Archive for the ‘Talking To Kids About Movies’ Category

MCDGODZ EC052Sherrylee and I almost always choose our movies by consensus. Occasionally, however, one of us gets a wild hair and just wants to go see something that neither of us would normally choose.  If I want to remind her of some crazy films that we have seen together which were her choice, then all I have to do is refer to Snakes On A Plane (2006), which is so bad that it might become a cult movie someday.

Thursday night she decided we needed to see the premiere of Godzilla (2014), so we invited friends to join us and hurried to buy early tickets and beat the crowd. Before the film began, we were talking about the older Godzilla films, and Sherrylee says, “I liked the one with Faye Raye better than the Jessica Lange version.”  Oops!

After a little research, it turns out that Sherrylee was more right than she thought; apparently, the word godzilla was intended originally to invoke the idea of a gorilla. Gojira is the Japanese name, which is a combination of their words for gorilla and whale. In spite of the fact, that Sherrylee was disappointed not to see King Kong, I think she enjoyed the film!

The first Godzilla film, a Japanese film, was released in 1954, and most people agree that the monster was originally a metaphor for nuclear war. This sauric creature is awakened from his pre-historic sleep by nuclear blasts, he feeds on nuclear energy, and one of his trademark weapons is his atomic breath, with which he can destroy his enemies. In later films, he even has the power to shoot out atomic laser-like beams through his eyes!

Nuclear fears were behind many of the 50s monster movies, but even though Cold War fears subsided and nuclear energy became more common, Godzilla, King of the Monsters, survived by becoming a more sympathetic creature, often saving humanity rather than destroying it. Buildings, mountains, weapons, cities were destroyed, but not human existence.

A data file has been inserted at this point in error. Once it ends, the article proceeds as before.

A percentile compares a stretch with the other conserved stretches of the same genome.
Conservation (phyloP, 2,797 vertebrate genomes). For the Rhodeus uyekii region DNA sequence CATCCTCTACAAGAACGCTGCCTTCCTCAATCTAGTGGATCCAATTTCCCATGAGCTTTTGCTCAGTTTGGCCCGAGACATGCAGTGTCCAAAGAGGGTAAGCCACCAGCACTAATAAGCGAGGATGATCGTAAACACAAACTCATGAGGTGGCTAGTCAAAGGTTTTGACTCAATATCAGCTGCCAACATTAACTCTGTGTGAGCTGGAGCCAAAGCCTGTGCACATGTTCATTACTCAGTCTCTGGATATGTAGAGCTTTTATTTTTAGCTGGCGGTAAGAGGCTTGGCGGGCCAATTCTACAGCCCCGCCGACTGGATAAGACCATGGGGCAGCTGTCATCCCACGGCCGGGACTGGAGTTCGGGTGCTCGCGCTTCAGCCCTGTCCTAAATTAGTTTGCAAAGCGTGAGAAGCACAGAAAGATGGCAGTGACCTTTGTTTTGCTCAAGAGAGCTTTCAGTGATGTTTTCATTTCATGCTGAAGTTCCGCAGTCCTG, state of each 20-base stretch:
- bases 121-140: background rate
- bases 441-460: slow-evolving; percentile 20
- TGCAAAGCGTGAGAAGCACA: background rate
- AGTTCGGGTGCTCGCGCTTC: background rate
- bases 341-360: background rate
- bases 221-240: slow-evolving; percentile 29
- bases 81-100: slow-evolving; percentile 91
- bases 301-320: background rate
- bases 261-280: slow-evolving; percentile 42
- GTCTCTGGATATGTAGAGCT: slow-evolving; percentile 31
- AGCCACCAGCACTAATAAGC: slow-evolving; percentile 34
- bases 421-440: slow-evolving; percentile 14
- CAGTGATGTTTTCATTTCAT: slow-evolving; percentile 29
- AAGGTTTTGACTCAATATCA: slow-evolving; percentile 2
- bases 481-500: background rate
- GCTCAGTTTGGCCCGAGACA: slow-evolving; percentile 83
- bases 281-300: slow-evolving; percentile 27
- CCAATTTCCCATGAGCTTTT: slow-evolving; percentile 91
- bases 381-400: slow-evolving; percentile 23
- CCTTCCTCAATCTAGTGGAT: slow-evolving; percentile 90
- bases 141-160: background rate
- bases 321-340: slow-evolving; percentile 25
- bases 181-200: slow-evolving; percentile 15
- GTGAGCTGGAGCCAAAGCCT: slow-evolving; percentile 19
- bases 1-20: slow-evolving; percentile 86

Interestingly, however, Godzilla is not really the friend of humanity; rather, the monster usually acts out of a sense of self-preservation.  His now famous signature roar (at which the audience on Thursday night clapped in delight!) seems like rage, but the roar is more animal than human, a physical response to threat more than an emotional reaction to evil.

The producer Shogo Tomiyama reportedly was asked if Godzilla was good or bad.  His reply was that the creature was neither; Godzilla, he says, is more like the Shinto “God of Destruction,” not human and not moral at all.

This is where I slip over into Christian movie-watcher mode because the message of the 2014 Godzilla, is “if you leave it alone, nature will take care of itself and preserve its own balance.” 

As have been many of the earlier Godzilla films, this movie also pits modern technology and modern science against nature. Modern science and modern technology—especially weaponry—really only feed the monsters and do nothing to save humanity.  Only when left to its own devices can Nature (Godzilla) overcome the threats to the world.

I really have no trouble with the current recurrent cultural bent toward nature.  But I do find it atheistic!  Our world has adopted both figures, the more benign and comforting Mother Nature as well as the frighteningly powerful and destructive monster Nature (Godzilla), to explain the world we live in.